He lost midfielder Roman Shirokov, arguably his best player, to injury just before the tournament, but had no qualms about handing the keys to the midfield to Shatov, despite the fact that, at 23, he had only seven caps going into the tournament.
The players, at least in public, appear to have bought into his message. It isn't necessarily a visionary one -- like Jose Mourinho, Capello is more about executing basic tactics well rather than conjuring up brilliant schemes -- but then, it doesn't need to be. The way Akinfeev -- whom Capello describes as "one of the very best keepers in the world" -- apologized in public and blamed himself for the South Korea error is very much a function of his boss, a guy who is very big on "taking responsibility" and "owning up to mistakes." (His critics might point out that Capello values this in others and less so in himself, but that's another issue.)
Capello says he's not out to prove anything -- and, frankly, after nine league titles with four different teams and a Champions League crown, there isn't much to prove -- though it's telling that when people bring up England and perceived failures, his answer is always the same: "I don't talk about the past. The numbers talk for me."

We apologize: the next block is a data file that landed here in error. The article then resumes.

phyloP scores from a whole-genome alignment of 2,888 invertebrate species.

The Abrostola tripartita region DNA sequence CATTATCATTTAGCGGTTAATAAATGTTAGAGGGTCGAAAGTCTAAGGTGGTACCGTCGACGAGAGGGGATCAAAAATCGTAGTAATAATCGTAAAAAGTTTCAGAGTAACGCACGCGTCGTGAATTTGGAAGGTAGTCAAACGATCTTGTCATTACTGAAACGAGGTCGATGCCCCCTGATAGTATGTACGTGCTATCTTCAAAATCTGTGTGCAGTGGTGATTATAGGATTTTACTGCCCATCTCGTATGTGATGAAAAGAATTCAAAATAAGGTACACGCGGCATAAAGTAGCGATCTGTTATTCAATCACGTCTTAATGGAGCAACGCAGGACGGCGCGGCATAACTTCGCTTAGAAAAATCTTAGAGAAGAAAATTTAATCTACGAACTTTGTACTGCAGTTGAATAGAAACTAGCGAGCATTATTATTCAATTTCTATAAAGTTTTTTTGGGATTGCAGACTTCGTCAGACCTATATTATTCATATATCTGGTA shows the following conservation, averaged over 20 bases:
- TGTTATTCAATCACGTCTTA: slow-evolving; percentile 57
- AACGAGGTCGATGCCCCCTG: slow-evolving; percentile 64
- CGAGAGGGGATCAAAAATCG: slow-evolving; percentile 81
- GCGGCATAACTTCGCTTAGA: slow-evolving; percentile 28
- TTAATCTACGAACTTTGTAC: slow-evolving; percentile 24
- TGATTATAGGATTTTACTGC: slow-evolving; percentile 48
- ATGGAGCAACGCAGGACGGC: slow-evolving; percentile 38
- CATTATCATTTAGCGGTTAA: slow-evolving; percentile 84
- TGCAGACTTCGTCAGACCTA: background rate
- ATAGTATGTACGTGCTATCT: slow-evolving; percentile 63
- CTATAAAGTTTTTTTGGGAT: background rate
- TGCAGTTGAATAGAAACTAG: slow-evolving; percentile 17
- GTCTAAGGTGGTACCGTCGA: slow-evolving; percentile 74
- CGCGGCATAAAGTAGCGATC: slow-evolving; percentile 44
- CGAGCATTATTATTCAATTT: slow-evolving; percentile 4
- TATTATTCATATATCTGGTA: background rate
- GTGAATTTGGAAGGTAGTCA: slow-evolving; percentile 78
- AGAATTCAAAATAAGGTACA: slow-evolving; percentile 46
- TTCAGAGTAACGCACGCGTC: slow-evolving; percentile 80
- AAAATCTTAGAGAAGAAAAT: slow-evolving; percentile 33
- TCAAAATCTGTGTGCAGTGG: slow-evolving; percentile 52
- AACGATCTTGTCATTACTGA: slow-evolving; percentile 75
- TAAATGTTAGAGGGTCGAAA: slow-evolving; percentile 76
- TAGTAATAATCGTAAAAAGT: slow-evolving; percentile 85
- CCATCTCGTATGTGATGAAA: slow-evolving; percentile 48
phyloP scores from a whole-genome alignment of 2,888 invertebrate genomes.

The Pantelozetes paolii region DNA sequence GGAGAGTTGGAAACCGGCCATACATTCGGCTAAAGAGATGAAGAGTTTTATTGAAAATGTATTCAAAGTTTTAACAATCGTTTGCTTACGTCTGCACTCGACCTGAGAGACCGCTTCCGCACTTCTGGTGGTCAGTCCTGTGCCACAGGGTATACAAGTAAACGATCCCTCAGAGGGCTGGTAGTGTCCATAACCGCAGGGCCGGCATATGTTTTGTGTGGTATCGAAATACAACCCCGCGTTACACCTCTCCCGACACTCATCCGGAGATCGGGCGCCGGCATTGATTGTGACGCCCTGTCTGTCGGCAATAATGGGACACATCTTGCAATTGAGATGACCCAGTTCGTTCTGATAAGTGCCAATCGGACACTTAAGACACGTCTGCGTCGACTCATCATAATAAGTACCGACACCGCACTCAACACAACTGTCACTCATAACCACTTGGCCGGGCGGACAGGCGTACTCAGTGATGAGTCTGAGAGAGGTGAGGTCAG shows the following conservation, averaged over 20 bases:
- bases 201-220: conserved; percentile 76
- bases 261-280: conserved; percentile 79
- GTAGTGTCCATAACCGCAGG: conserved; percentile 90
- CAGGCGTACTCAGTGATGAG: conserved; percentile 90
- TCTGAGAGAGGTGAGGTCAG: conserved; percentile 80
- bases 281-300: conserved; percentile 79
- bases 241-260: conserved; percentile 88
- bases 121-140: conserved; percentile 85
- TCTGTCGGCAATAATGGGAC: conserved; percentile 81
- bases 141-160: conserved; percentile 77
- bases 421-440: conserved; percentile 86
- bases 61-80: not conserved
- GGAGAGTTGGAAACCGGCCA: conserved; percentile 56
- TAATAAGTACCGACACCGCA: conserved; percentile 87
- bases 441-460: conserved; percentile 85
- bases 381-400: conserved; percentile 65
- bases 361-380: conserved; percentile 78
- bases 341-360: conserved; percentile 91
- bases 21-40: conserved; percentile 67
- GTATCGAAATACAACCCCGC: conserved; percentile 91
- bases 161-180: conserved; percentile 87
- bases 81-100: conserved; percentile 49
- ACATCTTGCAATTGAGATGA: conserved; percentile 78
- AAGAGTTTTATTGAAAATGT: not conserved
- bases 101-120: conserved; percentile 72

And the numbers say that he has a higher winning percentage and the highest points-per-game ratio than any England manager, just as he has the highest points-per-game ratio of any Russian boss.
That said, especially after the England experience, Capello knows that it's not numbers that will keep him in a job. It's advancing in tournaments and the perception of forward progress. That is why he's well aware that, despite his new, big contract, getting it right against Belgium on Sunday and Algeria four days later will matter more to his future than what his statistics say.